How Governments Can Clear the Road for Self-Driving Cars
There are smart steps that states and communities can take to encourage automated driving. There are also some potholes to avoid.
So you've decided that your state should have self-driving cars. How, then, do you catch the attention of the Googles, Volvos and Navyas of the world that are developing and even deploying these vehicles?
Passing a typical "autonomous driving" law will get your state noticed -- but not necessarily in a good way. Although Google pushed for these laws in Nevada (the first) and California (the most prominent), the company has since resisted legislation in other states as too restrictive or onerous. Many forms of automated driving already may be legal, and states from Texas to Massachusetts have attracted research activities without a specific regime for self-driving cars.
Meanwhile, some new laws are not helping. Michigan has expressly prohibited widespread use of these vehicles on public roads. California has conditioned automated driving on rules enacted by the state's Department of Motor Vehicles -- rules that are now 15 months overdue with no clear end in sight. Nevada requires companies testing their automated vehicles in the state to register them in Nevada regardless of any other registration. They must change license plates at the border.
Fortunately, there are many steps that a state, or a local government for that matter, can take to encourage automated driving. A new paper of mine, "How Governments Can Promote Automated Driving," describes nearly 50 strategies.
Some of these strategies are, admittedly, kind of boring. Filling potholes and painting faded lane markings, for example, will increase the roadway miles on which lane-keeping systems can operate. Since automated driving uses many of the same technologies as advanced safety systems, requiring new buses, taxis and government-owned vehicles to have the latest safety systems will increase demand for and decrease the cost of these technologies and potentially save lives in the process.
Merely recognizing that conventional driving is one of the most dangerous things we do can reframe the policy discussion about automated driving. When a self-driving car eventually harms someone -- and that will happen -- the public must not forget the more than 30,000 Americans who will die in vehicle crashes this year or the 2.3 million who will be injured. Indeed, millions will be hurt every year as long as drunk, drowsy, distracted, aggressive, hurried and otherwise reckless driving continues.
Expecting today's vehicle owners to behave more responsibly will allow automated driving to compete on fair terms. For example, if your state is like most, a driver who could cause millions of dollars of harm is allowed to buy liability insurance worth less than a hundredth of that amount. Raising these insurance minimums would convert safety from an abstract concept into a pocketbook priority. If automated driving is ultimately safer, then it may be cheaper as well.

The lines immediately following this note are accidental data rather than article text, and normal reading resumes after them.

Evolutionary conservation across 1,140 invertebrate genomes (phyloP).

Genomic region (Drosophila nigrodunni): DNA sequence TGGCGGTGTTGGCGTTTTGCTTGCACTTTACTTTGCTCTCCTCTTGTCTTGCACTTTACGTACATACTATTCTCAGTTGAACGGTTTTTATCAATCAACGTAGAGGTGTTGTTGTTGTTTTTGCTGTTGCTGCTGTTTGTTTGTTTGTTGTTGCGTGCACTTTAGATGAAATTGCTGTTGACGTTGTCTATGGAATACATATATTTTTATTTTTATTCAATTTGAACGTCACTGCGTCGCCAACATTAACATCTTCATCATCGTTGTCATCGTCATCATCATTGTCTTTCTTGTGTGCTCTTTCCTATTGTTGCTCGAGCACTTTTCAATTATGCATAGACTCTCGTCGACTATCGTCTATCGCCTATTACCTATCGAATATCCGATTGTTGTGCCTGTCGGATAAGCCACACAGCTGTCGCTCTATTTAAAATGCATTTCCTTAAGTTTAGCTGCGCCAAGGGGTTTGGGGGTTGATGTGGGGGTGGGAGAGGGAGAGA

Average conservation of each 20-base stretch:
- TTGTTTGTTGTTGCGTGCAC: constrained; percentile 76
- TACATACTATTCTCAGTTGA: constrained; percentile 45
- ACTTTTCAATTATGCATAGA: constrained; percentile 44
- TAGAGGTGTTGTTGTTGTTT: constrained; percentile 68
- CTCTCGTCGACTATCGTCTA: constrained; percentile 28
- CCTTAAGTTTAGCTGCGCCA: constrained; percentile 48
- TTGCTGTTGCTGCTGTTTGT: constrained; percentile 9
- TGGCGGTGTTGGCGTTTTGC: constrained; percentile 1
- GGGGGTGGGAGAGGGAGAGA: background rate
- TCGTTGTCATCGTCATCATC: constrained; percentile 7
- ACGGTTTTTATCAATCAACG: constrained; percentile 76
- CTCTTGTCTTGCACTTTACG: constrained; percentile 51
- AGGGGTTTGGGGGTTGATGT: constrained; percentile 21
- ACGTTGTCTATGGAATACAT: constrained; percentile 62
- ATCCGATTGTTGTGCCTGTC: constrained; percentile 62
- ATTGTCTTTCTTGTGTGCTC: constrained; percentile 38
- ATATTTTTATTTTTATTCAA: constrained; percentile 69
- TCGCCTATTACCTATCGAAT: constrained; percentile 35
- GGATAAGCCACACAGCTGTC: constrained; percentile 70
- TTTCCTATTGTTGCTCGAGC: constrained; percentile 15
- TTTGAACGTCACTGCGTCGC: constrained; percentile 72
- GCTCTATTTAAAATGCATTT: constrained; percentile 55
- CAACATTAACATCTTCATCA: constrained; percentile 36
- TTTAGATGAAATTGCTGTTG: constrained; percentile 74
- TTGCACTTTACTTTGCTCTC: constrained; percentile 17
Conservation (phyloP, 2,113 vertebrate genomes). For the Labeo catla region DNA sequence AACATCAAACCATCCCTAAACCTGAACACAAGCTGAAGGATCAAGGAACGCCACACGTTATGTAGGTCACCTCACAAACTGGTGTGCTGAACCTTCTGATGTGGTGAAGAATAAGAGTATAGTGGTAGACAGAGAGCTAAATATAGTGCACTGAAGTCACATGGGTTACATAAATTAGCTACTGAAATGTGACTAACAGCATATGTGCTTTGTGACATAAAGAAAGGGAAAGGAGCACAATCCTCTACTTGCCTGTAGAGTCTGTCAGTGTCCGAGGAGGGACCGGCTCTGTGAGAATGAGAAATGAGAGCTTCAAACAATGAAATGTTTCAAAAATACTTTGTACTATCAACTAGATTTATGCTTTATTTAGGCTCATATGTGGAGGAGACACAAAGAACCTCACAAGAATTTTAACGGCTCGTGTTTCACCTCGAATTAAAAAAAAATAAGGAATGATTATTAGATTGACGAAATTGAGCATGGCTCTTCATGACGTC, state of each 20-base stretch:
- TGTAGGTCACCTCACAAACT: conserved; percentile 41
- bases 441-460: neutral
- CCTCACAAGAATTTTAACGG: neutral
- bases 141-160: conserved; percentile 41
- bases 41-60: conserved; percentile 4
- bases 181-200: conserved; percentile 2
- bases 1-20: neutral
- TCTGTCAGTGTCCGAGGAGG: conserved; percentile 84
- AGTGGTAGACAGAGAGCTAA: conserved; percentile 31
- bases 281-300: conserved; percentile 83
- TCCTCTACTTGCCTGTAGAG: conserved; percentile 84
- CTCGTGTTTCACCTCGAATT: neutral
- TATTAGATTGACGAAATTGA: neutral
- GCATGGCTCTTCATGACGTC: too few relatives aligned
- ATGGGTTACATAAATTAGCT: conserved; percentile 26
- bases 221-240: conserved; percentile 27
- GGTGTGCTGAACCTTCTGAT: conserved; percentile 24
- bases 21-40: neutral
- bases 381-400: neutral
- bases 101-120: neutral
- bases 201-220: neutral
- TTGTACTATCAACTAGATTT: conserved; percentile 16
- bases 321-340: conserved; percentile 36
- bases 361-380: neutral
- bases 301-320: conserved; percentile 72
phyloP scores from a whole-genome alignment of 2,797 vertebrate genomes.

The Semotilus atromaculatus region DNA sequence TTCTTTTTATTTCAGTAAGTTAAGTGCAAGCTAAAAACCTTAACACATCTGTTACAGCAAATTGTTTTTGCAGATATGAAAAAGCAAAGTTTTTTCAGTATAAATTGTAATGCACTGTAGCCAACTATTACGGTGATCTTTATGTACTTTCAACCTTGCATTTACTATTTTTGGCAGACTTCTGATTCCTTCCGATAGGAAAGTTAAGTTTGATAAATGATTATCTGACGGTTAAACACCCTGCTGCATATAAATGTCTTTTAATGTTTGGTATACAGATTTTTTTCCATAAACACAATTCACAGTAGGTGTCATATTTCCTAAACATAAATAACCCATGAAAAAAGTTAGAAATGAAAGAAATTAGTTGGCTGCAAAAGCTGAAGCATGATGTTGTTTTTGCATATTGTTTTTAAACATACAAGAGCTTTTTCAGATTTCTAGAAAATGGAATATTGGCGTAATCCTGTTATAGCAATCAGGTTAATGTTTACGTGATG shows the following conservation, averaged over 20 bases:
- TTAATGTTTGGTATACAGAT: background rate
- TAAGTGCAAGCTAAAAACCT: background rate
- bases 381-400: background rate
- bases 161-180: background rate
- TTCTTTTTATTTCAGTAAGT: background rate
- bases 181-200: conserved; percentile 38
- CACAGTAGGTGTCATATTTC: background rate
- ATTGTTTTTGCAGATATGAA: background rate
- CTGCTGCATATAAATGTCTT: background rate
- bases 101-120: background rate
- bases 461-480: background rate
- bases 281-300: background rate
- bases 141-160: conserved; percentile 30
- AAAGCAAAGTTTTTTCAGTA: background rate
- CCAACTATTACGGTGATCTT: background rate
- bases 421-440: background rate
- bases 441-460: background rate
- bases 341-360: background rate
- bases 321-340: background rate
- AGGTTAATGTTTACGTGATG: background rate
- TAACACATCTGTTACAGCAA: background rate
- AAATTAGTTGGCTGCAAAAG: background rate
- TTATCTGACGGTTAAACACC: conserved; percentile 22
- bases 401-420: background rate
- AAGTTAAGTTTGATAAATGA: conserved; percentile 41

Carefully auditing existing law can reveal other legal issues that should be addressed. Some states, for example, prohibit crossing a double yellow line even to give more space to a bicyclist; changing this prohibition could help self-driving cars operate more safely and reasonably. Automated-vehicle developers will seek any legal changes they deem necessary.
State governments can prepare for these discussions. For example, does your state have a point person for automated driving? This official should understand the technologies and coordinate with the federal government, state officials, local police, community groups and automated-vehicle developers.
Furthermore, do your administrative agencies have the flexibility to work with any developers that do reach out? Executive orders, legal opinions and policy guidance may be as useful as new legislation. Formalizing a robust mechanism for granting exceptions to existing laws-such as that prohibition on crossing a double-yellow line-can let policy develop in tandem with technology.
Your community can also play an important role in this innovation. Local conditions will matter most for truly driverless systems -- such as campus shuttles and downtown delivery robots -- that will be initially deployed in specific environments. These systems may be especially appropriate for business districts, shopping centers, airports, retirement homes and military bases, to name just a few.
A community that documents its needs and considers the role of automation in addressing them will be well positioned to compete for public and private opportunities. The U.S. Department of Transportation plans to fund intelligent transportation systems in a single "Smart City" somewhere in the United States. Meanwhile, developers of self-driving vehicles already are starting to identify communities for early deployments.
Your community may do everything right and still not make one of these short lists. But passing a superficial state law that purports to regulate automated driving is unlikely to help.
Fortunately, if your broader goal is to improve safety and mobility for those in your state or community, then there is much that you can do for them and for automated driving. For this, it's neither too early nor too late to begin.